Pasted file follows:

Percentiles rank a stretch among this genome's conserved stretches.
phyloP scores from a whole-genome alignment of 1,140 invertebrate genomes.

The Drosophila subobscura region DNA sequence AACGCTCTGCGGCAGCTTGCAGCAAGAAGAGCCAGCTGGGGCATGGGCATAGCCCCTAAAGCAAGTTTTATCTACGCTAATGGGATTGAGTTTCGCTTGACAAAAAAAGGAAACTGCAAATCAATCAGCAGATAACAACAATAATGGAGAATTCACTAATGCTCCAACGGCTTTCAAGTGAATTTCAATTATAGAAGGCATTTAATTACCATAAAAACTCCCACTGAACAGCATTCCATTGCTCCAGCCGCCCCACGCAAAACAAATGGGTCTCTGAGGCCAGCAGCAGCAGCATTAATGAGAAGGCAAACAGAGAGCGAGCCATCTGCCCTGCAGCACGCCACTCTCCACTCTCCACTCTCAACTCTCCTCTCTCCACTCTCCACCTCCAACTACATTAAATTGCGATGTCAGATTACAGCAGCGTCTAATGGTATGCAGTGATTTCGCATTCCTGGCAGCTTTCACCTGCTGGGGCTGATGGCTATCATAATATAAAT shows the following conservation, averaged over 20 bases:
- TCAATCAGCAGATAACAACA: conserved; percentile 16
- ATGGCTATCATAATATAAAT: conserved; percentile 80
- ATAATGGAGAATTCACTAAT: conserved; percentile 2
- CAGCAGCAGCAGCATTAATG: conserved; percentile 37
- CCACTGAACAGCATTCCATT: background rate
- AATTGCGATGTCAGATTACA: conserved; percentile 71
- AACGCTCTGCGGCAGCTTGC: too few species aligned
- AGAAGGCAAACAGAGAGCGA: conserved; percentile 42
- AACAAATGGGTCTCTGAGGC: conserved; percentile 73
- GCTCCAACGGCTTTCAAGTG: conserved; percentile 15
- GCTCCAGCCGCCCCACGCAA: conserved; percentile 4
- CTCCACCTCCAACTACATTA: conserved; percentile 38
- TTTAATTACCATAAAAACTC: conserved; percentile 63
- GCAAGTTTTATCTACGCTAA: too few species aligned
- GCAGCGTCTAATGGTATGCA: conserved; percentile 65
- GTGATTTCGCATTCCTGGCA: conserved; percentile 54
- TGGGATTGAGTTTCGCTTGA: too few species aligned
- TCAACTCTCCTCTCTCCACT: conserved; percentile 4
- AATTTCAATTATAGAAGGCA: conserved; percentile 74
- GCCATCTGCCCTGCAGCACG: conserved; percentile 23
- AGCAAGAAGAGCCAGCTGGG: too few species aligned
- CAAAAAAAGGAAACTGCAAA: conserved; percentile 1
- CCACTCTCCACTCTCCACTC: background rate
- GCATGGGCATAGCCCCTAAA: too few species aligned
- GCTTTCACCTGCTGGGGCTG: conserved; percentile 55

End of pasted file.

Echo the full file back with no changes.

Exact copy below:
Percentiles rank a stretch among this genome's conserved stretches.
phyloP scores from a whole-genome alignment of 1,140 invertebrate genomes.

The Drosophila subobscura region DNA sequence AACGCTCTGCGGCAGCTTGCAGCAAGAAGAGCCAGCTGGGGCATGGGCATAGCCCCTAAAGCAAGTTTTATCTACGCTAATGGGATTGAGTTTCGCTTGACAAAAAAAGGAAACTGCAAATCAATCAGCAGATAACAACAATAATGGAGAATTCACTAATGCTCCAACGGCTTTCAAGTGAATTTCAATTATAGAAGGCATTTAATTACCATAAAAACTCCCACTGAACAGCATTCCATTGCTCCAGCCGCCCCACGCAAAACAAATGGGTCTCTGAGGCCAGCAGCAGCAGCATTAATGAGAAGGCAAACAGAGAGCGAGCCATCTGCCCTGCAGCACGCCACTCTCCACTCTCCACTCTCAACTCTCCTCTCTCCACTCTCCACCTCCAACTACATTAAATTGCGATGTCAGATTACAGCAGCGTCTAATGGTATGCAGTGATTTCGCATTCCTGGCAGCTTTCACCTGCTGGGGCTGATGGCTATCATAATATAAAT shows the following conservation, averaged over 20 bases:
- TCAATCAGCAGATAACAACA: conserved; percentile 16
- ATGGCTATCATAATATAAAT: conserved; percentile 80
- ATAATGGAGAATTCACTAAT: conserved; percentile 2
- CAGCAGCAGCAGCATTAATG: conserved; percentile 37
- CCACTGAACAGCATTCCATT: background rate
- AATTGCGATGTCAGATTACA: conserved; percentile 71
- AACGCTCTGCGGCAGCTTGC: too few species aligned
- AGAAGGCAAACAGAGAGCGA: conserved; percentile 42
- AACAAATGGGTCTCTGAGGC: conserved; percentile 73
- GCTCCAACGGCTTTCAAGTG: conserved; percentile 15
- GCTCCAGCCGCCCCACGCAA: conserved; percentile 4
- CTCCACCTCCAACTACATTA: conserved; percentile 38
- TTTAATTACCATAAAAACTC: conserved; percentile 63
- GCAAGTTTTATCTACGCTAA: too few species aligned
- GCAGCGTCTAATGGTATGCA: conserved; percentile 65
- GTGATTTCGCATTCCTGGCA: conserved; percentile 54
- TGGGATTGAGTTTCGCTTGA: too few species aligned
- TCAACTCTCCTCTCTCCACT: conserved; percentile 4
- AATTTCAATTATAGAAGGCA: conserved; percentile 74
- GCCATCTGCCCTGCAGCACG: conserved; percentile 23
- AGCAAGAAGAGCCAGCTGGG: too few species aligned
- CAAAAAAAGGAAACTGCAAA: conserved; percentile 1
- CCACTCTCCACTCTCCACTC: background rate
- GCATGGGCATAGCCCCTAAA: too few species aligned
- GCTTTCACCTGCTGGGGCTG: conserved; percentile 55